It is implicit in that statement that the shock will be a negative one and given present level of asset prices this is probably right. Louise Cooper, the independent analyst, put out a post yesterday drawing attention to the way American investors were seeking protection against a fall in share prices: the ratio of "puts" relative to "calls" was at its highest level since 1955. Many more people were betting that the market would fall rather than rise.

That is certainly the balance of probability. But we should not exclude the possibility that the surprises will be positive ones: that the breakout will be on the upside, not the down. It is harder to make this case, largely because the world being what it is, good news comes in a gradual stream while bad news comes in chunks. It will be interesting to see today's statement by the European Central Bank, both for what it proposes and the market reaction to it. Expectations are very high and that itself must be a concern; but the ECB president, Mario Draghi, is not someone you want to bet against. If the negative surprises that might break this period of low volatility are the usual suspects noted by Mr Bean, the positive surprises must include better-than-expected performance from the eurozone.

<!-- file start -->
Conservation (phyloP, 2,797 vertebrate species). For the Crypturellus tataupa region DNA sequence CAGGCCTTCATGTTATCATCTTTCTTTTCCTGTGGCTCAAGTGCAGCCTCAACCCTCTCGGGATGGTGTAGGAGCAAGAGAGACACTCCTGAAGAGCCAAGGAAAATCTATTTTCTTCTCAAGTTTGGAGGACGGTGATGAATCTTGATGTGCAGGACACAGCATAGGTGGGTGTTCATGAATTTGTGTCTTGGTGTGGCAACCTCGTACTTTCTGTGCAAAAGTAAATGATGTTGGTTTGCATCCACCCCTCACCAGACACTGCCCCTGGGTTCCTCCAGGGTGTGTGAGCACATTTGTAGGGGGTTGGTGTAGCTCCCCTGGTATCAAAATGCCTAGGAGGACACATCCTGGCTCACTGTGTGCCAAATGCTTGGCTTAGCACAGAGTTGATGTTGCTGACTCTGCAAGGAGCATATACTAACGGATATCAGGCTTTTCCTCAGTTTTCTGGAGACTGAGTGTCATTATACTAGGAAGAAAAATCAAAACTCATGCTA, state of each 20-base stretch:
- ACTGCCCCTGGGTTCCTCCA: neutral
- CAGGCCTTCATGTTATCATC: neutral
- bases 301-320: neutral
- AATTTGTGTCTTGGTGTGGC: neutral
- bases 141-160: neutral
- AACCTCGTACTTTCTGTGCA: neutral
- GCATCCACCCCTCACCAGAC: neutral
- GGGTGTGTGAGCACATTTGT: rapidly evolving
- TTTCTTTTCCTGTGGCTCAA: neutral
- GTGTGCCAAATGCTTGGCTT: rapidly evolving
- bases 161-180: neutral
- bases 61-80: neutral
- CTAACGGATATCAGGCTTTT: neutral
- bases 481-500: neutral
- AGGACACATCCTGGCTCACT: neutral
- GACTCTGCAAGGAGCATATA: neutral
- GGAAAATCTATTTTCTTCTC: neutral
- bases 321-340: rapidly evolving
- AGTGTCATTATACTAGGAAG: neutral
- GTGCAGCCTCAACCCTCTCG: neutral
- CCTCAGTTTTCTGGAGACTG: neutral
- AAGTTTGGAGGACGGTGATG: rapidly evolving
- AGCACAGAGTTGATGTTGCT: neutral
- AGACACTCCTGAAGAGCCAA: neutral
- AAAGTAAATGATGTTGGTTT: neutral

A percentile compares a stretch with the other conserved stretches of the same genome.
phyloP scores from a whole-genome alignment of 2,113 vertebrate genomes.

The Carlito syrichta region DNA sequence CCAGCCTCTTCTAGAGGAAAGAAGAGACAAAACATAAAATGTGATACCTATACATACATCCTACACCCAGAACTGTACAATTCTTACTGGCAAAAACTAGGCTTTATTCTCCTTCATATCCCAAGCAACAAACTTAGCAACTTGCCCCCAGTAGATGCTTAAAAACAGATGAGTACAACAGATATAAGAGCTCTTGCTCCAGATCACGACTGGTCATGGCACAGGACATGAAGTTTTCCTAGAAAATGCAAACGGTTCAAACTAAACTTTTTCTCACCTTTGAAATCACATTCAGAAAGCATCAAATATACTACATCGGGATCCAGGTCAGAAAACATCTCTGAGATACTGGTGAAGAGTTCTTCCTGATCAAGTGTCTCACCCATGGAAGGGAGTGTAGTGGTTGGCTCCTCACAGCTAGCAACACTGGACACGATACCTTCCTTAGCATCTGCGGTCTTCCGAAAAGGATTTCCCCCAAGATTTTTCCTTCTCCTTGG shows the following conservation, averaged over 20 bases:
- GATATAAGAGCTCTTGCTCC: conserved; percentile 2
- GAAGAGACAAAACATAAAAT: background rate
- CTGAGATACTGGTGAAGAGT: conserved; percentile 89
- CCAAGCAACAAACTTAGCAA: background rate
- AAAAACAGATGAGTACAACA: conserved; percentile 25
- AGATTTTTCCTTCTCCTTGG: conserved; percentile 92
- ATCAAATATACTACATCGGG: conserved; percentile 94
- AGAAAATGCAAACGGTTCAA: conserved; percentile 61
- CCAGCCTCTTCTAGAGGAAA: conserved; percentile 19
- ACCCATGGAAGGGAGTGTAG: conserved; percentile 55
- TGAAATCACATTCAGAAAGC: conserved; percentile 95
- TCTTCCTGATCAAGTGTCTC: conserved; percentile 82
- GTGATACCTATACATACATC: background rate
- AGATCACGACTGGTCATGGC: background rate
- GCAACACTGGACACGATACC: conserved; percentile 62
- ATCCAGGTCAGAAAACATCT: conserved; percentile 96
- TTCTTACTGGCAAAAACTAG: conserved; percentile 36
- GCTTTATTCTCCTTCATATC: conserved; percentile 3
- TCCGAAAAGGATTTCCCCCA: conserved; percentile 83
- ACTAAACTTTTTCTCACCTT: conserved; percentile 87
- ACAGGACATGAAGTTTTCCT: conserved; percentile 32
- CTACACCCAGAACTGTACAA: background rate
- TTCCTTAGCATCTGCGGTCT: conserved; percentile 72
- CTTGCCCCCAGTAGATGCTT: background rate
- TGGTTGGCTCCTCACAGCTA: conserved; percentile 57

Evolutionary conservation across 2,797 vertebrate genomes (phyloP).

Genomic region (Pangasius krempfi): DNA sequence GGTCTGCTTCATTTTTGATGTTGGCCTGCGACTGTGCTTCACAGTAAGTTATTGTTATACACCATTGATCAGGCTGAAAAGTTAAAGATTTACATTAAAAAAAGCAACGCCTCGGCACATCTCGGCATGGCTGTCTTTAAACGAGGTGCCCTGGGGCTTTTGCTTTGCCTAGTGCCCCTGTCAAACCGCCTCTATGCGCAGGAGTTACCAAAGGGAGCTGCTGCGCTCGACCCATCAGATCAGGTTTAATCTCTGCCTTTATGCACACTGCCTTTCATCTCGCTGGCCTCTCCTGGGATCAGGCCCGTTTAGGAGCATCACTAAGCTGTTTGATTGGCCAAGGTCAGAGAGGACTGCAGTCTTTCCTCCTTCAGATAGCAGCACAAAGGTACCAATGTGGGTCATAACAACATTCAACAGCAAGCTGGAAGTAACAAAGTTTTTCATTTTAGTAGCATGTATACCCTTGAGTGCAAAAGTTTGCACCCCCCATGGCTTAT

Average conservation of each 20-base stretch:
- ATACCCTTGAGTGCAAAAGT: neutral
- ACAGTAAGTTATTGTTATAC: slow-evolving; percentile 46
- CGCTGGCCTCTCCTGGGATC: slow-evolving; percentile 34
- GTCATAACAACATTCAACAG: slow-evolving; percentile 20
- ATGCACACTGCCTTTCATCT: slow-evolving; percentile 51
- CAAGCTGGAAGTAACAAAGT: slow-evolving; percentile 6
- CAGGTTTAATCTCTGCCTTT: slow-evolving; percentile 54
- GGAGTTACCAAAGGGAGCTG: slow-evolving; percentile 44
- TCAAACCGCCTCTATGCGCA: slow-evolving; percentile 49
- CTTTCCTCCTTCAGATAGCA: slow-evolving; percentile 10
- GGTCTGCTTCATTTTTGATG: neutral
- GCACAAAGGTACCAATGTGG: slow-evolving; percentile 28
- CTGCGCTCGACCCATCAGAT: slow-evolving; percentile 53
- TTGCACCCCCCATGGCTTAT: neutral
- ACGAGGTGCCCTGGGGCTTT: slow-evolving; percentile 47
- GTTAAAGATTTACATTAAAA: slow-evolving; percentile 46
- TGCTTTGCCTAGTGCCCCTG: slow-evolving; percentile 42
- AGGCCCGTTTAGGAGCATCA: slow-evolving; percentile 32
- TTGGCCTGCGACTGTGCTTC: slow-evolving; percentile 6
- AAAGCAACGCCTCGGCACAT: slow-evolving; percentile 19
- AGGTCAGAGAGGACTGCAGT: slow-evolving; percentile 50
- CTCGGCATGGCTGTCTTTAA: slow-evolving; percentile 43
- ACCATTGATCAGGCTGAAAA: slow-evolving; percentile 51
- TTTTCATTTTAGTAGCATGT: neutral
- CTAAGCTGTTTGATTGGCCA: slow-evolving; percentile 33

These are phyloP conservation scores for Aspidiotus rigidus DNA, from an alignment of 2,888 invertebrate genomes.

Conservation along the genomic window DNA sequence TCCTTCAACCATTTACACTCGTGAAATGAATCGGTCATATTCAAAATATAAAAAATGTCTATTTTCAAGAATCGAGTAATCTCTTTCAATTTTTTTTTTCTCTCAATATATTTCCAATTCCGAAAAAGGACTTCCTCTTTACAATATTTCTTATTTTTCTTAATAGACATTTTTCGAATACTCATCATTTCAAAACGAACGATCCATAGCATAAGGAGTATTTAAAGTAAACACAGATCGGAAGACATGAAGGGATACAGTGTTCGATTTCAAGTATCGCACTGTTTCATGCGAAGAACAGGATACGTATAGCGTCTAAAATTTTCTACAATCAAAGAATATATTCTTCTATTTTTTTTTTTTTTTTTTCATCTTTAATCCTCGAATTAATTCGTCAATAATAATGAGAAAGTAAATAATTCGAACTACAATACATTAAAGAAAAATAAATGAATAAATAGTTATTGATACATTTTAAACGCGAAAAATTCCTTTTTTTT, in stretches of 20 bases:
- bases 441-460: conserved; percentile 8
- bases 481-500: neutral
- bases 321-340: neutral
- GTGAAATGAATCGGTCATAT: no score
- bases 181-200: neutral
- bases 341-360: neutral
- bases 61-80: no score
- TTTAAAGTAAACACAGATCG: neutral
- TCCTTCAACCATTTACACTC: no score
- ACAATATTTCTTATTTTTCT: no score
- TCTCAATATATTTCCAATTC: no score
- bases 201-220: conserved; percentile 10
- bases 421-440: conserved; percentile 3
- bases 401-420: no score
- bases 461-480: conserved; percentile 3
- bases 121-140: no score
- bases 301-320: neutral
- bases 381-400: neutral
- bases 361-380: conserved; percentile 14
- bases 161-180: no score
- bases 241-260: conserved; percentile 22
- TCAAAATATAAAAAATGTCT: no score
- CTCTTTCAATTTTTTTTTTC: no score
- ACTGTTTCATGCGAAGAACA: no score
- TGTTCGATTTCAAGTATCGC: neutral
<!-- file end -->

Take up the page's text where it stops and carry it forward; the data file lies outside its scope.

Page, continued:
For the US, the main positive surprise would be for employment to pick up. The rate of hiring has been unusually slow, given the OK economic performance. If that were to happen it would underpin rising consumption and spread the benefits of the recovery more widely.